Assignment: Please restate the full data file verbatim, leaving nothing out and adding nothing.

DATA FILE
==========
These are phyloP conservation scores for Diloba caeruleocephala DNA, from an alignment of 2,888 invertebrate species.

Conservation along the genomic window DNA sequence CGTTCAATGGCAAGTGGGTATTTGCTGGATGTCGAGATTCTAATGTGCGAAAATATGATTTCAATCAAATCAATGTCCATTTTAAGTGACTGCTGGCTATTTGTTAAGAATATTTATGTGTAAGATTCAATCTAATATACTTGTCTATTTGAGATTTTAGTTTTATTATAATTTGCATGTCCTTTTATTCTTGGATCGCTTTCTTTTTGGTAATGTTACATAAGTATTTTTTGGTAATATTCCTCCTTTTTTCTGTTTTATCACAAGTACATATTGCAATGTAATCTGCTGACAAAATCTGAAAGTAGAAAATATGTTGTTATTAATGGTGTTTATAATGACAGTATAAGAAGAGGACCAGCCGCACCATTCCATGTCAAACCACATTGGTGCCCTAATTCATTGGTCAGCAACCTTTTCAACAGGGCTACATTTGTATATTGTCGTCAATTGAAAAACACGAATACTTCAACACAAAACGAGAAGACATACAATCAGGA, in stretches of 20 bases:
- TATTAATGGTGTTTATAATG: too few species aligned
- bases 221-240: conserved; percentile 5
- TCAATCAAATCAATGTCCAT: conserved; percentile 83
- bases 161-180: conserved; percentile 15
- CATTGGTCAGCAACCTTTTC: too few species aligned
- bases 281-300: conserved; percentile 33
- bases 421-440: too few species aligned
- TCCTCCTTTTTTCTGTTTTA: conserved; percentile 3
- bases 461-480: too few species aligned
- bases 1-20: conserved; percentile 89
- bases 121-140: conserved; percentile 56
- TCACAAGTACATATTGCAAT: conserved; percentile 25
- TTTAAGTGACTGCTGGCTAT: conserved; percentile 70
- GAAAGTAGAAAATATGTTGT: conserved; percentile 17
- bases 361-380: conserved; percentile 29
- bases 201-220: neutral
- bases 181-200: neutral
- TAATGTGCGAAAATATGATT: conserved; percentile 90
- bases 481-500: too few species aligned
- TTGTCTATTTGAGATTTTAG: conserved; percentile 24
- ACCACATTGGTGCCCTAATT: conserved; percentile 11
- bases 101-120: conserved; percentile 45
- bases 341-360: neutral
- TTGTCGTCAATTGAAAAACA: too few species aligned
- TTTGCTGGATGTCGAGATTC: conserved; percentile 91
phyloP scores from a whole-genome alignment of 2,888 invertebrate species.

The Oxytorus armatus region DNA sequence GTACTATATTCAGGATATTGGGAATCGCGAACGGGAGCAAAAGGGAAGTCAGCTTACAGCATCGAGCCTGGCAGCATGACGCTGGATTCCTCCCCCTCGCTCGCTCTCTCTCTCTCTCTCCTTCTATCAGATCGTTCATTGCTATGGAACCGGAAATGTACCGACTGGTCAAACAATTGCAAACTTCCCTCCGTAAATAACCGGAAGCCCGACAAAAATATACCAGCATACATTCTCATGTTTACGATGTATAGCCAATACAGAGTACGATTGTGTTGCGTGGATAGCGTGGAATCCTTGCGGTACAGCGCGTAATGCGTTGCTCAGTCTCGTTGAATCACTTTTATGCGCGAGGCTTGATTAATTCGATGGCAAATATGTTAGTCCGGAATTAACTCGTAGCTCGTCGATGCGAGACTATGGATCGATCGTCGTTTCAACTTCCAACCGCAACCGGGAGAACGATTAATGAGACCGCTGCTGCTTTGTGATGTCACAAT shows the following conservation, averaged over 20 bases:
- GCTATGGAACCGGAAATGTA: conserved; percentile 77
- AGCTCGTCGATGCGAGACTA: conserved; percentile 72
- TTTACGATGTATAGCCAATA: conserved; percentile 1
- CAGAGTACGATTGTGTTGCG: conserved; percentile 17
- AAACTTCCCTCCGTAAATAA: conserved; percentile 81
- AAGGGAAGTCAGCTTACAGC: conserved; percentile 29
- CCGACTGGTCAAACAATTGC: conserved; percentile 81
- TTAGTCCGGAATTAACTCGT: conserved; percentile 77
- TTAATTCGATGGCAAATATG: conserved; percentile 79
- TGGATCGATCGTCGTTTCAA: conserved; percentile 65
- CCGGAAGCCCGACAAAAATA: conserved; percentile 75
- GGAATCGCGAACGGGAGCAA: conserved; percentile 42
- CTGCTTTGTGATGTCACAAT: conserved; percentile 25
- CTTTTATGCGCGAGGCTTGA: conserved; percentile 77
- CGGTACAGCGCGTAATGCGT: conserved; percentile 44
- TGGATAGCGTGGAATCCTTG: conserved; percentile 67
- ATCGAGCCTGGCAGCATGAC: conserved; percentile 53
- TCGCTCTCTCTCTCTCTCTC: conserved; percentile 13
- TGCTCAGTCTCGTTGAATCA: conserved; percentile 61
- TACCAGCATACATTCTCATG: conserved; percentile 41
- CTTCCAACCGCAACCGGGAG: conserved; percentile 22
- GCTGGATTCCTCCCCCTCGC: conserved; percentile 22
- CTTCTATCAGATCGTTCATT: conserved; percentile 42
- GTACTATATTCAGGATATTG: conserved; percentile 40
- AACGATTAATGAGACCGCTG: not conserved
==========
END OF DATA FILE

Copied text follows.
These are phyloP conservation scores for Diloba caeruleocephala DNA, from an alignment of 2,888 invertebrate species.

Conservation along the genomic window DNA sequence CGTTCAATGGCAAGTGGGTATTTGCTGGATGTCGAGATTCTAATGTGCGAAAATATGATTTCAATCAAATCAATGTCCATTTTAAGTGACTGCTGGCTATTTGTTAAGAATATTTATGTGTAAGATTCAATCTAATATACTTGTCTATTTGAGATTTTAGTTTTATTATAATTTGCATGTCCTTTTATTCTTGGATCGCTTTCTTTTTGGTAATGTTACATAAGTATTTTTTGGTAATATTCCTCCTTTTTTCTGTTTTATCACAAGTACATATTGCAATGTAATCTGCTGACAAAATCTGAAAGTAGAAAATATGTTGTTATTAATGGTGTTTATAATGACAGTATAAGAAGAGGACCAGCCGCACCATTCCATGTCAAACCACATTGGTGCCCTAATTCATTGGTCAGCAACCTTTTCAACAGGGCTACATTTGTATATTGTCGTCAATTGAAAAACACGAATACTTCAACACAAAACGAGAAGACATACAATCAGGA, in stretches of 20 bases:
- TATTAATGGTGTTTATAATG: too few species aligned
- bases 221-240: conserved; percentile 5
- TCAATCAAATCAATGTCCAT: conserved; percentile 83
- bases 161-180: conserved; percentile 15
- CATTGGTCAGCAACCTTTTC: too few species aligned
- bases 281-300: conserved; percentile 33
- bases 421-440: too few species aligned
- TCCTCCTTTTTTCTGTTTTA: conserved; percentile 3
- bases 461-480: too few species aligned
- bases 1-20: conserved; percentile 89
- bases 121-140: conserved; percentile 56
- TCACAAGTACATATTGCAAT: conserved; percentile 25
- TTTAAGTGACTGCTGGCTAT: conserved; percentile 70
- GAAAGTAGAAAATATGTTGT: conserved; percentile 17
- bases 361-380: conserved; percentile 29
- bases 201-220: neutral
- bases 181-200: neutral
- TAATGTGCGAAAATATGATT: conserved; percentile 90
- bases 481-500: too few species aligned
- TTGTCTATTTGAGATTTTAG: conserved; percentile 24
- ACCACATTGGTGCCCTAATT: conserved; percentile 11
- bases 101-120: conserved; percentile 45
- bases 341-360: neutral
- TTGTCGTCAATTGAAAAACA: too few species aligned
- TTTGCTGGATGTCGAGATTC: conserved; percentile 91
phyloP scores from a whole-genome alignment of 2,888 invertebrate species.

The Oxytorus armatus region DNA sequence GTACTATATTCAGGATATTGGGAATCGCGAACGGGAGCAAAAGGGAAGTCAGCTTACAGCATCGAGCCTGGCAGCATGACGCTGGATTCCTCCCCCTCGCTCGCTCTCTCTCTCTCTCTCCTTCTATCAGATCGTTCATTGCTATGGAACCGGAAATGTACCGACTGGTCAAACAATTGCAAACTTCCCTCCGTAAATAACCGGAAGCCCGACAAAAATATACCAGCATACATTCTCATGTTTACGATGTATAGCCAATACAGAGTACGATTGTGTTGCGTGGATAGCGTGGAATCCTTGCGGTACAGCGCGTAATGCGTTGCTCAGTCTCGTTGAATCACTTTTATGCGCGAGGCTTGATTAATTCGATGGCAAATATGTTAGTCCGGAATTAACTCGTAGCTCGTCGATGCGAGACTATGGATCGATCGTCGTTTCAACTTCCAACCGCAACCGGGAGAACGATTAATGAGACCGCTGCTGCTTTGTGATGTCACAAT shows the following conservation, averaged over 20 bases:
- GCTATGGAACCGGAAATGTA: conserved; percentile 77
- AGCTCGTCGATGCGAGACTA: conserved; percentile 72
- TTTACGATGTATAGCCAATA: conserved; percentile 1
- CAGAGTACGATTGTGTTGCG: conserved; percentile 17
- AAACTTCCCTCCGTAAATAA: conserved; percentile 81
- AAGGGAAGTCAGCTTACAGC: conserved; percentile 29
- CCGACTGGTCAAACAATTGC: conserved; percentile 81
- TTAGTCCGGAATTAACTCGT: conserved; percentile 77
- TTAATTCGATGGCAAATATG: conserved; percentile 79
- TGGATCGATCGTCGTTTCAA: conserved; percentile 65
- CCGGAAGCCCGACAAAAATA: conserved; percentile 75
- GGAATCGCGAACGGGAGCAA: conserved; percentile 42
- CTGCTTTGTGATGTCACAAT: conserved; percentile 25
- CTTTTATGCGCGAGGCTTGA: conserved; percentile 77
- CGGTACAGCGCGTAATGCGT: conserved; percentile 44
- TGGATAGCGTGGAATCCTTG: conserved; percentile 67
- ATCGAGCCTGGCAGCATGAC: conserved; percentile 53
- TCGCTCTCTCTCTCTCTCTC: conserved; percentile 13
- TGCTCAGTCTCGTTGAATCA: conserved; percentile 61
- TACCAGCATACATTCTCATG: conserved; percentile 41
- CTTCCAACCGCAACCGGGAG: conserved; percentile 22
- GCTGGATTCCTCCCCCTCGC: conserved; percentile 22
- CTTCTATCAGATCGTTCATT: conserved; percentile 42
- GTACTATATTCAGGATATTG: conserved; percentile 40
- AACGATTAATGAGACCGCTG: not conserved